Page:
The proposal by Pepco, which will install 13,000 of approximately 280,000 meters by the end of October, did not point to the savings to its O&M budget or cutbacks on meter readings. Instead, demand response was where the cost benefit was highlighted, followed closely by customer savings. The utility also did a thorough pilot that included different pricing plans for consumers and offered a home energy management portal, which has been called an example of best practices by George Arnold, national coordinator for Smart Grid Interoperability for the National Institute of Standards & Technology. A little DOE money (nearly $50 million just for this project) didn't hurt either. "If they had not gotten any federal funds, there would have been no authorization," said Kane.
Having a web portal or other energy tracking system for customers (Pepco's PowerCents DC also used snail mail and even refrigerator magnets) is now seen as essential for successful smart meter deployments. Many utilities, even Oncor, did not launch the portals as the meters were installed, but instead got it up and running months or even a year later. Although providing that sort of data and engagement adds another cost to the project, it's a cost that must be included from day one.
"We need to let the customer know that they can interact with their utility," said Alan Schriber, chairman of the Public Utilities Commission of Ohio, during Smart Grid Today's "Cost Recovery and the Smart Grid" webinar on Friday.
In BGE's second proposal, they moved up the time frame for getting customer resources online, and made their education plan more robust. As customers are strapped for cash in a weak economy, utilities must be careful to avoid the stigma of getting fat off of ratepayers hard-earned dollars.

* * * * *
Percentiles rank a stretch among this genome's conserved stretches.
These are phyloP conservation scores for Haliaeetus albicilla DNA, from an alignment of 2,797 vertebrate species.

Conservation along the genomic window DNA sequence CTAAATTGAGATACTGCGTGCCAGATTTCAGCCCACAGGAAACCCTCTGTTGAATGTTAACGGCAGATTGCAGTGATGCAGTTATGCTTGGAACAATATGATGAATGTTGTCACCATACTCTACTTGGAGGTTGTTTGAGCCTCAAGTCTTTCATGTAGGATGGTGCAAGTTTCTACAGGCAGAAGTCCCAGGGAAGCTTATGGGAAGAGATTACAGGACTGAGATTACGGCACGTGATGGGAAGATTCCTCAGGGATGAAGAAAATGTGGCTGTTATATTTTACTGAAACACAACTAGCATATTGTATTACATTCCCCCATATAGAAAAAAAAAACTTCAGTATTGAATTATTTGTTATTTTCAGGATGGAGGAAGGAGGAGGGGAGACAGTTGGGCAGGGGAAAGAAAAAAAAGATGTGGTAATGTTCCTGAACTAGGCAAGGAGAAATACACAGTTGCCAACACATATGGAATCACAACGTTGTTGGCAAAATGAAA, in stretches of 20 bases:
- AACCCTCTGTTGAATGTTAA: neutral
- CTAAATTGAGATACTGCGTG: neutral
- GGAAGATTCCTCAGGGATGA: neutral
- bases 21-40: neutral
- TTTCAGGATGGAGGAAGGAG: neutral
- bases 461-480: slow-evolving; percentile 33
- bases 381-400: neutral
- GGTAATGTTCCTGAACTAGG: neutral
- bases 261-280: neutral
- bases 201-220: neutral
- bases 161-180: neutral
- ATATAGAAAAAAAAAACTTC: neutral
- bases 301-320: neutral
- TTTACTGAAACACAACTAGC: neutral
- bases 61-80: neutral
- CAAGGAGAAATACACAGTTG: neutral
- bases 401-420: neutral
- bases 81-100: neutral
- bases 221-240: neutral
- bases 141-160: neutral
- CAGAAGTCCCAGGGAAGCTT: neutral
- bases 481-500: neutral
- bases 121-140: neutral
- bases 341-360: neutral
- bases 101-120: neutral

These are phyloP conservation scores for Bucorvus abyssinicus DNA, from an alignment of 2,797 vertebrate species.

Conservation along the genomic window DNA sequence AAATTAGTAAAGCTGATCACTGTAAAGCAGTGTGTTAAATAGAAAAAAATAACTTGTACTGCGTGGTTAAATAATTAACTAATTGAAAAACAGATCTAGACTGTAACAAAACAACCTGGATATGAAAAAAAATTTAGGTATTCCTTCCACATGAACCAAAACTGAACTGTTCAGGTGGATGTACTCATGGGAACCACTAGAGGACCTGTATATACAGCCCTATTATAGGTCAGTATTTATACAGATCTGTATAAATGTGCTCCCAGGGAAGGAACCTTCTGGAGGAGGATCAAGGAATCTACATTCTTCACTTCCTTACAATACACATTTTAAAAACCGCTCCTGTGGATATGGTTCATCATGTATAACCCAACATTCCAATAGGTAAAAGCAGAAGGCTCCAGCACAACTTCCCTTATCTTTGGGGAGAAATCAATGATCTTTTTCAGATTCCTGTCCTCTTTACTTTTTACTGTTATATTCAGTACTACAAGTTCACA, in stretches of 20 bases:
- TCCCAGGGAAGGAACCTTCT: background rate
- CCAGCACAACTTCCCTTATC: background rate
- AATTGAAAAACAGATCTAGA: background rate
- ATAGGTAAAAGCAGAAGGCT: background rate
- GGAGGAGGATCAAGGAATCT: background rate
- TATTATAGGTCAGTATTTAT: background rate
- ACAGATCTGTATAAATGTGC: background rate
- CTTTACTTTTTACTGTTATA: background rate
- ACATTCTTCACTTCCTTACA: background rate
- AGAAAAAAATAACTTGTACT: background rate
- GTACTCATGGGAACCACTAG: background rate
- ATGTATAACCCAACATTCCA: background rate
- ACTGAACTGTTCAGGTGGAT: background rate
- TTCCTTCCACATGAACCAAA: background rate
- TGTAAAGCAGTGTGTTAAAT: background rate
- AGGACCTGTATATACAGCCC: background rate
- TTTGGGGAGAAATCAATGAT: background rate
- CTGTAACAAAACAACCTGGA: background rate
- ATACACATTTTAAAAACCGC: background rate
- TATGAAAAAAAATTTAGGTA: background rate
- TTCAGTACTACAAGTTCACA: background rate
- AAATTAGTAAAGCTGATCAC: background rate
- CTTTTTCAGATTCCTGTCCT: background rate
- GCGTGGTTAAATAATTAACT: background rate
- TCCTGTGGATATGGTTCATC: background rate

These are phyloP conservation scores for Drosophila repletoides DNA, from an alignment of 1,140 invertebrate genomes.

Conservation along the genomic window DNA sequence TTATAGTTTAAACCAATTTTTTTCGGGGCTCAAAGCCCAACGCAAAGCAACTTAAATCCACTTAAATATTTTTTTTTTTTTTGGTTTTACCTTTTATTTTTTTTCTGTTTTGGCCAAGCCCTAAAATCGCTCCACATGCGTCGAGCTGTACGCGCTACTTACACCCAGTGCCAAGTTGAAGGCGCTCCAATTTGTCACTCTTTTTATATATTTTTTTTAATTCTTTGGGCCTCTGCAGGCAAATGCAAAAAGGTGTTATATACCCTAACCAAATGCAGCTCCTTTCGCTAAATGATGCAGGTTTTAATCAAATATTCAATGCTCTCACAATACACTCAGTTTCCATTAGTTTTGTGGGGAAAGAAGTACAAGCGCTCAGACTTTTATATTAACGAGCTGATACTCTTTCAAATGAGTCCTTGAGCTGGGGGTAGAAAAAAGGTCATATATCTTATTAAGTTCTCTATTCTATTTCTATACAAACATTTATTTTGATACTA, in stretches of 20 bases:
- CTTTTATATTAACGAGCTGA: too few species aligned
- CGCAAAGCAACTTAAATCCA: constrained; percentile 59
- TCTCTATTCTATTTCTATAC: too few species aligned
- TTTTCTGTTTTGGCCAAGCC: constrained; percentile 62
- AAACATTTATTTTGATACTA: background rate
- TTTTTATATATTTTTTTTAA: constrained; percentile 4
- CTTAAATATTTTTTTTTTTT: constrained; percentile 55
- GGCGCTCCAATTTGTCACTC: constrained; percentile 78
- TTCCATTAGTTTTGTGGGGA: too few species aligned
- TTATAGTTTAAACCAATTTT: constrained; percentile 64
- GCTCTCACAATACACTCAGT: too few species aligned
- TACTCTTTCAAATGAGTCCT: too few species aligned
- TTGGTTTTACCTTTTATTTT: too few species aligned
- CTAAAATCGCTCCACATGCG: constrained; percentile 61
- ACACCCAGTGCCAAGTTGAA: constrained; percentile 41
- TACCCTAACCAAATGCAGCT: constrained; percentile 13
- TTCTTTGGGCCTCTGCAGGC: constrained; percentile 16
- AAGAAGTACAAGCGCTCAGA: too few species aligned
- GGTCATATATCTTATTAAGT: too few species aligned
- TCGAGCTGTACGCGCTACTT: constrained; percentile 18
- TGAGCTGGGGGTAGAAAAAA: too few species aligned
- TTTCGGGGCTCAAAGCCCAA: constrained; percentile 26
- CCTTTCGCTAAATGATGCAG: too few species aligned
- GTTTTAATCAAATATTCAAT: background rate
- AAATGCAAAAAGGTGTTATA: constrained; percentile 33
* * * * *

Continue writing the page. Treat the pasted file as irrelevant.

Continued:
Although the prioritization of advanced metering benefits vary from utility to utility, it is much harder to make the case for other smart grid improvements. Distribution automation is widely known to be critical to bringing renewables on the grid and improving efficiency, but consumers don't want to hear about smart substations and routers, even if they save everyone money and increase reliability in the long run.
Despite the need for upgrades in transmission and distribution, along with forecasts that show the investment for DA improvements outpacing investment in metering in coming years, the business case remains elusive for many utilities to improve latencies. "When it comes to DA, no one has the vision," Witold Bik, vice president of S&C's Automation Systems Division, said at The Networked Grid in May. Utilities are slow to move, but once a few have made successful business cases that PUCs have approved, others are sure to follow. The other issue is cost. A full U.S. deployment of smart reclosers alone could cost $20 billion to $30 billion.
"If you go back upstream in the value chain to DA and substation automation to talk about how those flow to the end customer -- it's a very difficult task," said Rob Wilhite, Senior Vice President of KEMA Inc., when asked about cost recovery beyond AMI during Smart Grid Today's webinar on Friday.
Difficult, but not impossible. The boom in synchrophasors is due in part to legislation that requires technology that will prevent a blackout like the one in 2003 from happening again. Legislators could also tether bills that call for renewable targets to include language that calls for the grid to be upgraded to handle the extra, intermittent capacity.
Many PUCs are already looking beyond AMI when proposals are put forth. The Hawaiian Electric Company's smart meter proposal was rejected because its PUC didn't think it had a strong enough road map for metering and beyond. "When you look at the biz case for AMI or full-blown smart grid, most [utilities] are going to have a difficult time showing the benefit by savings in operational cost alone," said Wilhite. "It has to include customer or societal benefits."